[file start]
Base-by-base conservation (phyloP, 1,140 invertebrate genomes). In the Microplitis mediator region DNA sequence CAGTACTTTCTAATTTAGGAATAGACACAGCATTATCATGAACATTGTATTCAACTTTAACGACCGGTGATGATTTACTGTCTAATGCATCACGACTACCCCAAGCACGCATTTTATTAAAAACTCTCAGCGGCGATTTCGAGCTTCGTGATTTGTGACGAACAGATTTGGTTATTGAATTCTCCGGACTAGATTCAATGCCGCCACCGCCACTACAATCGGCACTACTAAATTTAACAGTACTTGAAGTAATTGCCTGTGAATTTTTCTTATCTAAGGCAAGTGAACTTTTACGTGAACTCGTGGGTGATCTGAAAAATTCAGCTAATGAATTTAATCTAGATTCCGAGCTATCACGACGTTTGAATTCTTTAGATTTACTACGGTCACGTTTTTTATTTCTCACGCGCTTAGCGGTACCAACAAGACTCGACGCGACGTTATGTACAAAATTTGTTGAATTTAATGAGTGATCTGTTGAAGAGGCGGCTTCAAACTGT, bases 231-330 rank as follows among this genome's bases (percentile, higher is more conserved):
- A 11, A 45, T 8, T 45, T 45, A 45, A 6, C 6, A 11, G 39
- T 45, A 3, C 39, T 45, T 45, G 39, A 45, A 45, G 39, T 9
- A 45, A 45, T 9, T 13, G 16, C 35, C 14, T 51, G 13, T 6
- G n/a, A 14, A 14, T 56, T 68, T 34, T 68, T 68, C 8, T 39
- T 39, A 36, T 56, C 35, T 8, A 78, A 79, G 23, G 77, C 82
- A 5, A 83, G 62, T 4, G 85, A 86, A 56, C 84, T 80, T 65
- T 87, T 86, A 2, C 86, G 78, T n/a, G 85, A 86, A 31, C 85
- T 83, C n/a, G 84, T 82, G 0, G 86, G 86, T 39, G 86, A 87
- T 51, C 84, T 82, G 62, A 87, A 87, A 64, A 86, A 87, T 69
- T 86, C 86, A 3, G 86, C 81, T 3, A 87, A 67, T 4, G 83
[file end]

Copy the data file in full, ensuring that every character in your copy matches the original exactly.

Base-by-base conservation (phyloP, 1,140 invertebrate genomes). In the Microplitis mediator region DNA sequence CAGTACTTTCTAATTTAGGAATAGACACAGCATTATCATGAACATTGTATTCAACTTTAACGACCGGTGATGATTTACTGTCTAATGCATCACGACTACCCCAAGCACGCATTTTATTAAAAACTCTCAGCGGCGATTTCGAGCTTCGTGATTTGTGACGAACAGATTTGGTTATTGAATTCTCCGGACTAGATTCAATGCCGCCACCGCCACTACAATCGGCACTACTAAATTTAACAGTACTTGAAGTAATTGCCTGTGAATTTTTCTTATCTAAGGCAAGTGAACTTTTACGTGAACTCGTGGGTGATCTGAAAAATTCAGCTAATGAATTTAATCTAGATTCCGAGCTATCACGACGTTTGAATTCTTTAGATTTACTACGGTCACGTTTTTTATTTCTCACGCGCTTAGCGGTACCAACAAGACTCGACGCGACGTTATGTACAAAATTTGTTGAATTTAATGAGTGATCTGTTGAAGAGGCGGCTTCAAACTGT, bases 231-330 rank as follows among this genome's bases (percentile, higher is more conserved):
- A 11, A 45, T 8, T 45, T 45, A 45, A 6, C 6, A 11, G 39
- T 45, A 3, C 39, T 45, T 45, G 39, A 45, A 45, G 39, T 9
- A 45, A 45, T 9, T 13, G 16, C 35, C 14, T 51, G 13, T 6
- G n/a, A 14, A 14, T 56, T 68, T 34, T 68, T 68, C 8, T 39
- T 39, A 36, T 56, C 35, T 8, A 78, A 79, G 23, G 77, C 82
- A 5, A 83, G 62, T 4, G 85, A 86, A 56, C 84, T 80, T 65
- T 87, T 86, A 2, C 86, G 78, T n/a, G 85, A 86, A 31, C 85
- T 83, C n/a, G 84, T 82, G 0, G 86, G 86, T 39, G 86, A 87
- T 51, C 84, T 82, G 62, A 87, A 87, A 64, A 86, A 87, T 69
- T 86, C 86, A 3, G 86, C 81, T 3, A 87, A 67, T 4, G 83